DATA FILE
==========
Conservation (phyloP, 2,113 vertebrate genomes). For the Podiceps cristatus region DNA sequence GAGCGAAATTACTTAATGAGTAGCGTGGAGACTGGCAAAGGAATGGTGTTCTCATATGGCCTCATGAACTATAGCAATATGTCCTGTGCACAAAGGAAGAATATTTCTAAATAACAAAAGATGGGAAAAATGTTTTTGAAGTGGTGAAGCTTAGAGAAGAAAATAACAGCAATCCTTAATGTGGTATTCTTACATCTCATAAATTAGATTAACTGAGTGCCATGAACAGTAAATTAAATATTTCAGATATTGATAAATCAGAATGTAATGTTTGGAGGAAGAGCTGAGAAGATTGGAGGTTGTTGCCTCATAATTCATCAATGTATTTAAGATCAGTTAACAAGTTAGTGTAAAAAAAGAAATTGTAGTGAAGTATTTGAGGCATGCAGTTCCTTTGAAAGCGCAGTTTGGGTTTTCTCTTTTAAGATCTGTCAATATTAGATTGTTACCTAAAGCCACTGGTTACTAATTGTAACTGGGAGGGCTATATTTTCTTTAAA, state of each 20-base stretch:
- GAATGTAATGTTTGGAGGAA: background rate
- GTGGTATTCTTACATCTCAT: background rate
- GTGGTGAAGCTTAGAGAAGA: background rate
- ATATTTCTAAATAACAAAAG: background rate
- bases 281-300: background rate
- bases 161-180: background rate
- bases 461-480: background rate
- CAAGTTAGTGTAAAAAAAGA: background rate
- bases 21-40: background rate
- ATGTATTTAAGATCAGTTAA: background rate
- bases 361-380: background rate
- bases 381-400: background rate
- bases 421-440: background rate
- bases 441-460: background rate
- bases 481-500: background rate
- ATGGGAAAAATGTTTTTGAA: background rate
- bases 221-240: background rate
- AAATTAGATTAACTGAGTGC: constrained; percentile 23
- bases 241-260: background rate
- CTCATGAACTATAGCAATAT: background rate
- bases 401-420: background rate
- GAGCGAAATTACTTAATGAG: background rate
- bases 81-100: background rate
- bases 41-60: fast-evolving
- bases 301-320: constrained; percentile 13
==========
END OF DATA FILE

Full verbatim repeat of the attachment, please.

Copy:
Conservation (phyloP, 2,113 vertebrate genomes). For the Podiceps cristatus region DNA sequence GAGCGAAATTACTTAATGAGTAGCGTGGAGACTGGCAAAGGAATGGTGTTCTCATATGGCCTCATGAACTATAGCAATATGTCCTGTGCACAAAGGAAGAATATTTCTAAATAACAAAAGATGGGAAAAATGTTTTTGAAGTGGTGAAGCTTAGAGAAGAAAATAACAGCAATCCTTAATGTGGTATTCTTACATCTCATAAATTAGATTAACTGAGTGCCATGAACAGTAAATTAAATATTTCAGATATTGATAAATCAGAATGTAATGTTTGGAGGAAGAGCTGAGAAGATTGGAGGTTGTTGCCTCATAATTCATCAATGTATTTAAGATCAGTTAACAAGTTAGTGTAAAAAAAGAAATTGTAGTGAAGTATTTGAGGCATGCAGTTCCTTTGAAAGCGCAGTTTGGGTTTTCTCTTTTAAGATCTGTCAATATTAGATTGTTACCTAAAGCCACTGGTTACTAATTGTAACTGGGAGGGCTATATTTTCTTTAAA, state of each 20-base stretch:
- GAATGTAATGTTTGGAGGAA: background rate
- GTGGTATTCTTACATCTCAT: background rate
- GTGGTGAAGCTTAGAGAAGA: background rate
- ATATTTCTAAATAACAAAAG: background rate
- bases 281-300: background rate
- bases 161-180: background rate
- bases 461-480: background rate
- CAAGTTAGTGTAAAAAAAGA: background rate
- bases 21-40: background rate
- ATGTATTTAAGATCAGTTAA: background rate
- bases 361-380: background rate
- bases 381-400: background rate
- bases 421-440: background rate
- bases 441-460: background rate
- bases 481-500: background rate
- ATGGGAAAAATGTTTTTGAA: background rate
- bases 221-240: background rate
- AAATTAGATTAACTGAGTGC: constrained; percentile 23
- bases 241-260: background rate
- CTCATGAACTATAGCAATAT: background rate
- bases 401-420: background rate
- GAGCGAAATTACTTAATGAG: background rate
- bases 81-100: background rate
- bases 41-60: fast-evolving
- bases 301-320: constrained; percentile 13